The implementation of Green Computing approaches has the potential to reduce this growing ecological impact while still being able to further develop useful and innovative technologies.
Green Computing at SynoptiCons
With our tech teams at SynoptiCons, we take several different measures to minimise our carbon emissions. “In all our projects, we reduce the size of the content to be loaded”, explains our experienced Software Engineer Jost Künzel. “This means that we rely on reduced file sizes and the use of modern light file formats such as WebP and Avif. Another simple step to make a big difference is that we link to video platforms instead of embedding the videos.”
Jost and his colleagues collaborate in optimising the energy consumption of every website hosted and developed by SynoptiCons. “On top of that, we use green, carbon-sensitive providers and build our services on serverless infrastructures instead of physical hardware.”
But it is not only the complex technical measures that are saving energy. At SynoptiCons we also value the small things that every individual can take into account – whether in our professional environment or our private life. “We try to avoid Google searches for navigation but go directly to the desired website. In general, we don’t use Google but rely on sustainable search engines like Ecosia”, says Jost. Thinking of “digital declutter” and “digital cleanup” is also in our DNA.
When we are working with digital tools, we always ensure responsible and optimised handling – we delete what is no longer needed and create/duplicate only what is really necessary. With our hardware, we are always looking to extend the usage period to as long as possible and when it is time for a replacement, we consider refurbished or more sustainable hardware such as Fairphones or Framework laptops.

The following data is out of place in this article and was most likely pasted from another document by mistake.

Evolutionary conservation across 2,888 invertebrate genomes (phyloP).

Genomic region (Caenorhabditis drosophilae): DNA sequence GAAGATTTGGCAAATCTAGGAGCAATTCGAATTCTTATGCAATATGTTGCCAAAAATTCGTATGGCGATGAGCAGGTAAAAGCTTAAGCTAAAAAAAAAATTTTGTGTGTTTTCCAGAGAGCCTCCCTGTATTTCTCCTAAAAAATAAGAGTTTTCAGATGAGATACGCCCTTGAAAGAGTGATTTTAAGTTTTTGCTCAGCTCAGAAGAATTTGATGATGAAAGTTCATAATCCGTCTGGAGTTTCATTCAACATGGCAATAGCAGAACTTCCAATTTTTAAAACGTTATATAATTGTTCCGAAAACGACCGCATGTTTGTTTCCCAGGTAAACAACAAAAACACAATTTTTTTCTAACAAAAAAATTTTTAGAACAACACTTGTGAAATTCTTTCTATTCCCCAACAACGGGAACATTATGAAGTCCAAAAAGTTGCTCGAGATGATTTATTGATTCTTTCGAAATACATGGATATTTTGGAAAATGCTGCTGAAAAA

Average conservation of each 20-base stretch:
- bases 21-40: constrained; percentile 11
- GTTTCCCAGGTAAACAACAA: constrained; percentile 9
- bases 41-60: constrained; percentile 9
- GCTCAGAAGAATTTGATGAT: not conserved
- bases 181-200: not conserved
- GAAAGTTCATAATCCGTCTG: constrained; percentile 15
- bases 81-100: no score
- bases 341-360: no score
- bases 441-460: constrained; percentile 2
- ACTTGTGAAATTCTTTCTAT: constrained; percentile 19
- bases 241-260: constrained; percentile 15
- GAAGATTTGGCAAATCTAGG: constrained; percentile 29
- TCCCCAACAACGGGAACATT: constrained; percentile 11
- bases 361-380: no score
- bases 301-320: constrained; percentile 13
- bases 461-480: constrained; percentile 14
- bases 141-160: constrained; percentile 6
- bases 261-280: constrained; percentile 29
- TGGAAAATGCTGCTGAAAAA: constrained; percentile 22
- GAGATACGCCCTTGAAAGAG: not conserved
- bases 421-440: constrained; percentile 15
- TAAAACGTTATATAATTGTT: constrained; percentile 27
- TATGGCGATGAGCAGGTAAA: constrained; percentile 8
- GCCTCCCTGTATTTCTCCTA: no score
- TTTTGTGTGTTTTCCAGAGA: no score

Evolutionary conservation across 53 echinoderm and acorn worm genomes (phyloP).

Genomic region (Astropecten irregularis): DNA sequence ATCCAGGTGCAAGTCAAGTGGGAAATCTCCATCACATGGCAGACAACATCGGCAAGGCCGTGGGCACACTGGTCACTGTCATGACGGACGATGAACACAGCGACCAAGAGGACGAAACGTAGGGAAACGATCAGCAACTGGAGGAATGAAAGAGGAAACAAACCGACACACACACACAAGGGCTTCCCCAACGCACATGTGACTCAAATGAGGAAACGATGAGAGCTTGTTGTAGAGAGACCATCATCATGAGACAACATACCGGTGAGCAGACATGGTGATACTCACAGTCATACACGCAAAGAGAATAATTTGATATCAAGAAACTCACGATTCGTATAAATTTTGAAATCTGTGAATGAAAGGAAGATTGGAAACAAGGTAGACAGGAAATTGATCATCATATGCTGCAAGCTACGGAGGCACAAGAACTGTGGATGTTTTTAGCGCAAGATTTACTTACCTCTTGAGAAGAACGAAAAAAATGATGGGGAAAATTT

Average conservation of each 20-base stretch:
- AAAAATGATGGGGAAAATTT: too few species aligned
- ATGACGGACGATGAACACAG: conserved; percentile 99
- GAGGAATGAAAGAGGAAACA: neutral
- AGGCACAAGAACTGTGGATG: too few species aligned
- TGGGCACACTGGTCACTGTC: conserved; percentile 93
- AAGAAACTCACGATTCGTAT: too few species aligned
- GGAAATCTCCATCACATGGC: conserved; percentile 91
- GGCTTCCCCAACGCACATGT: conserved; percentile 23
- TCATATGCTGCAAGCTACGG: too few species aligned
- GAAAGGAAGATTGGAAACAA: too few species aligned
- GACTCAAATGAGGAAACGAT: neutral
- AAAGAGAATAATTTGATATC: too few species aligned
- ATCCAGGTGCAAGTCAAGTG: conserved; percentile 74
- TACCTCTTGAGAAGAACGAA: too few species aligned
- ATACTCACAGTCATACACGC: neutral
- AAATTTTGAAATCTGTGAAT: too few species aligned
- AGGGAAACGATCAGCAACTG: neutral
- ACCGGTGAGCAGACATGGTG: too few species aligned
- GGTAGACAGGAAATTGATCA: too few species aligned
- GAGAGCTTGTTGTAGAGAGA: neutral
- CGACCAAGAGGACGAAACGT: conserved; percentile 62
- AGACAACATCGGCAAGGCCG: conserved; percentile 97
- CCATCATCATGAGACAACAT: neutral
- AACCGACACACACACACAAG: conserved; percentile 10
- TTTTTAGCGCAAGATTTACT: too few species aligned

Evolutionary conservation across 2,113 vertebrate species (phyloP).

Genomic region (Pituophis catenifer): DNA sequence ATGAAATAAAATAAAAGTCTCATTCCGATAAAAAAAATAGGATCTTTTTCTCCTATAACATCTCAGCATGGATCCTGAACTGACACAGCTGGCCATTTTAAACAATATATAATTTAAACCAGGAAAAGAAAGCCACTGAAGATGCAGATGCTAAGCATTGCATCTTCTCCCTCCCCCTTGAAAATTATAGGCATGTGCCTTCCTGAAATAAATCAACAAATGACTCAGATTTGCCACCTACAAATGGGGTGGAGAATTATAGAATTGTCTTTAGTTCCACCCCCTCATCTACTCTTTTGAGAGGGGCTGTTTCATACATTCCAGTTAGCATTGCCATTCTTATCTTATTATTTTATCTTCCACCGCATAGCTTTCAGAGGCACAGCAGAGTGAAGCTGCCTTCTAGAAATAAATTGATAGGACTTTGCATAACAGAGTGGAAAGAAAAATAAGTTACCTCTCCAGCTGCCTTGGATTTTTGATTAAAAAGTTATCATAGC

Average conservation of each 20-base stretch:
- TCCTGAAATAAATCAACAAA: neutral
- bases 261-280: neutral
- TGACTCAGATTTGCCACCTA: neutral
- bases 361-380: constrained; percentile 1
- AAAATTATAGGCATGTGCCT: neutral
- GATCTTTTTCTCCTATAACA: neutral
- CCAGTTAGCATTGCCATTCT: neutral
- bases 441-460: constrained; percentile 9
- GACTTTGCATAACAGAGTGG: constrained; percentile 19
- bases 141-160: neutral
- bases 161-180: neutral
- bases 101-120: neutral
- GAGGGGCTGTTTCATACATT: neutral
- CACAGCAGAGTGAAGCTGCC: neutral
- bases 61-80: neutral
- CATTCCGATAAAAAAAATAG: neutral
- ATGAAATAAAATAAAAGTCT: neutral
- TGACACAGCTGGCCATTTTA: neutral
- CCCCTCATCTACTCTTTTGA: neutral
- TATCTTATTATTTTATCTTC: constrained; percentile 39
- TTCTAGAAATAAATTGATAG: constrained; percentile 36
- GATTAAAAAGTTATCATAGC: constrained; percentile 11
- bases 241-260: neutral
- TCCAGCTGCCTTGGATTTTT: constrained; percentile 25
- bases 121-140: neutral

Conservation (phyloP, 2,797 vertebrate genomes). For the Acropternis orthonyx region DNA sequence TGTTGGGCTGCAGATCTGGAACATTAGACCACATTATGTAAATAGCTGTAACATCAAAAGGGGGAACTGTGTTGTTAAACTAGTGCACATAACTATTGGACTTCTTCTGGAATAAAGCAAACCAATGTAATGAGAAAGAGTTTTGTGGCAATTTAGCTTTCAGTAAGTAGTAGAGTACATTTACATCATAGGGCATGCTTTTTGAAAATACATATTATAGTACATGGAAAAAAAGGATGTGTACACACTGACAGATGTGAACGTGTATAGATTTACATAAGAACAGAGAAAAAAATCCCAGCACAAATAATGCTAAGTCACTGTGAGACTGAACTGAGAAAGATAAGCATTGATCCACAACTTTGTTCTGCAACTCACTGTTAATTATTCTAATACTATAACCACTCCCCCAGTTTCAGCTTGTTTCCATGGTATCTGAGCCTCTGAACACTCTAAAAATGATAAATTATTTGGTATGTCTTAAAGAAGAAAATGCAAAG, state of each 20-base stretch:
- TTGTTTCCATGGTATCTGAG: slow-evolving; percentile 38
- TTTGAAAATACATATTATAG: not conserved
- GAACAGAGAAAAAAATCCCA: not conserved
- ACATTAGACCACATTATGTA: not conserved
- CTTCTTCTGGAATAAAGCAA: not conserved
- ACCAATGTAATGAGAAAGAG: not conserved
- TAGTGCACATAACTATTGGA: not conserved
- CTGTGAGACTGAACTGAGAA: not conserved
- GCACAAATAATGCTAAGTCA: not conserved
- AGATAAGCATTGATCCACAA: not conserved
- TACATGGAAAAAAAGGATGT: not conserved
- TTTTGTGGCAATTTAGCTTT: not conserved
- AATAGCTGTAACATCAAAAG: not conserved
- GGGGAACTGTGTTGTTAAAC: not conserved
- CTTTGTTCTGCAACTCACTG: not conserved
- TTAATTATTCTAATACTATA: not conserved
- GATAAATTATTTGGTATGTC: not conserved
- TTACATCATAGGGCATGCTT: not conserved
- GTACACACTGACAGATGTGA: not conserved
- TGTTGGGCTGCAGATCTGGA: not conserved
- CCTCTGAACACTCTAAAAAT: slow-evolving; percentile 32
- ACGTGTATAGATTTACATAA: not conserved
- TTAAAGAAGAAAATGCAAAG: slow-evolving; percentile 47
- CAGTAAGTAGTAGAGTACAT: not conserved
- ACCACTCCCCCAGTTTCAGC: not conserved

Customers of SynoptiCons can always rely on sustainable technologies
We value a high standard when it comes to sustainable technologies. This applies both to our own processes and to the solutions we develop for our customers. Our CEO Martin Wieser is proud to say that every organisation working with SynoptiCons can rely on a resource-saving and responsible tech-infrastructure: “We are developing services for customers within an international circular economy. These companies represent a sustainable and eco-friendly business approach and want to be sure that the tools they use hold up to this standard.”
SynoptiCons is part of a group of companies with more than 20 years of experience in international waste management and recycling solutions. Many of the services we develop are being used by our sister companies – for example Producer Responsibility Organisations such as Reclay or Léko. “Our standards are high, no matter if we are creating solutions for our associated group members or external clients”, says Martin. “In the end, all of us have to do their part to really make a difference. A strategic green IT approach is one of the ways in which we are living up to our responsibility.”